Duquesne Law Review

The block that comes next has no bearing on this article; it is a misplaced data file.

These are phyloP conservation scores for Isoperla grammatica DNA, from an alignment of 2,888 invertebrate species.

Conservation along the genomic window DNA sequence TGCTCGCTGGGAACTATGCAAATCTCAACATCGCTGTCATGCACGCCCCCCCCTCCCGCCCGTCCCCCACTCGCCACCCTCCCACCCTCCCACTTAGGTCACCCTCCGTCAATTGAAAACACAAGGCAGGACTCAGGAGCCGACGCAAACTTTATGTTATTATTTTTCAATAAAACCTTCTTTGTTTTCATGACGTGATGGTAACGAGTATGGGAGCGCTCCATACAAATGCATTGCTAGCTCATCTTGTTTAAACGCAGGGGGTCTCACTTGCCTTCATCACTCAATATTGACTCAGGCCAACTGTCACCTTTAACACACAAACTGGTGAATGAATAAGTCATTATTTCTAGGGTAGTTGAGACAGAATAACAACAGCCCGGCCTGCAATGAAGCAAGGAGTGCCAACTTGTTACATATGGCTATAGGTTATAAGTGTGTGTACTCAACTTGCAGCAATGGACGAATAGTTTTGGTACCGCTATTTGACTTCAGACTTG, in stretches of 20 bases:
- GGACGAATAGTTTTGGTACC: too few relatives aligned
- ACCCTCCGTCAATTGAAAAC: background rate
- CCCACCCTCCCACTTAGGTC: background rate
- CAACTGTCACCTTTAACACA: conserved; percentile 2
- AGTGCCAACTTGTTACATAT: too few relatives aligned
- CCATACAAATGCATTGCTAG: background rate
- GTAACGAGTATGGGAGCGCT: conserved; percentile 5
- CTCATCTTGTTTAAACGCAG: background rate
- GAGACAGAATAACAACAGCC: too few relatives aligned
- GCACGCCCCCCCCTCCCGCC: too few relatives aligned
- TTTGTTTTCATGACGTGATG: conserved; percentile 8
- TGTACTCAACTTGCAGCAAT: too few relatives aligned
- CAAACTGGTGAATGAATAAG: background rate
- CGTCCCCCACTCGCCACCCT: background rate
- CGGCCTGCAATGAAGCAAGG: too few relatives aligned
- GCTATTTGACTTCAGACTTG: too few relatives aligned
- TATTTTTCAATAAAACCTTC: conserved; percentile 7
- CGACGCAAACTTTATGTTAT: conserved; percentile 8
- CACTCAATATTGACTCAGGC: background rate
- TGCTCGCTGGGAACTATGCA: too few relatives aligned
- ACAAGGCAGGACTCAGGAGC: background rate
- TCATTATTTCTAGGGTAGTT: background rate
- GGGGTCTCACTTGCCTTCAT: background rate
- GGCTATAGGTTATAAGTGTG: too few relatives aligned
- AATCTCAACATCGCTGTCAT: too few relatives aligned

In the middle and late 1970's, a number of state legislatures, reacting to what they perceived to be a medical malpractice "crisis," enacted statutes intended to assure the continuity of affordable medical care. Some of the statutes imposed a ceiling on the damages recoverable in medical malpractice actions. Some created arbitration panels for such actions. Some abrogated the collateral source rule in such actions, and some required plaintiff's counsel to file an affidavit asserting that a qualified expert had reviewed the case and concluded that there had been a deviation from the appropriate standard of care. Some state legislatures apparently taking a more benign view of the alleged crisis, enacted no such statutes. When a plaintiff domiciled in a state having no such statute brings a medical malpractice action against a defendant who practices in a state having such a statute, the court is likely to confront a choice-of-law problem. This article examines the manner in which courts have been resolving such problems, and suggests an appropriate methodology for their resolution.

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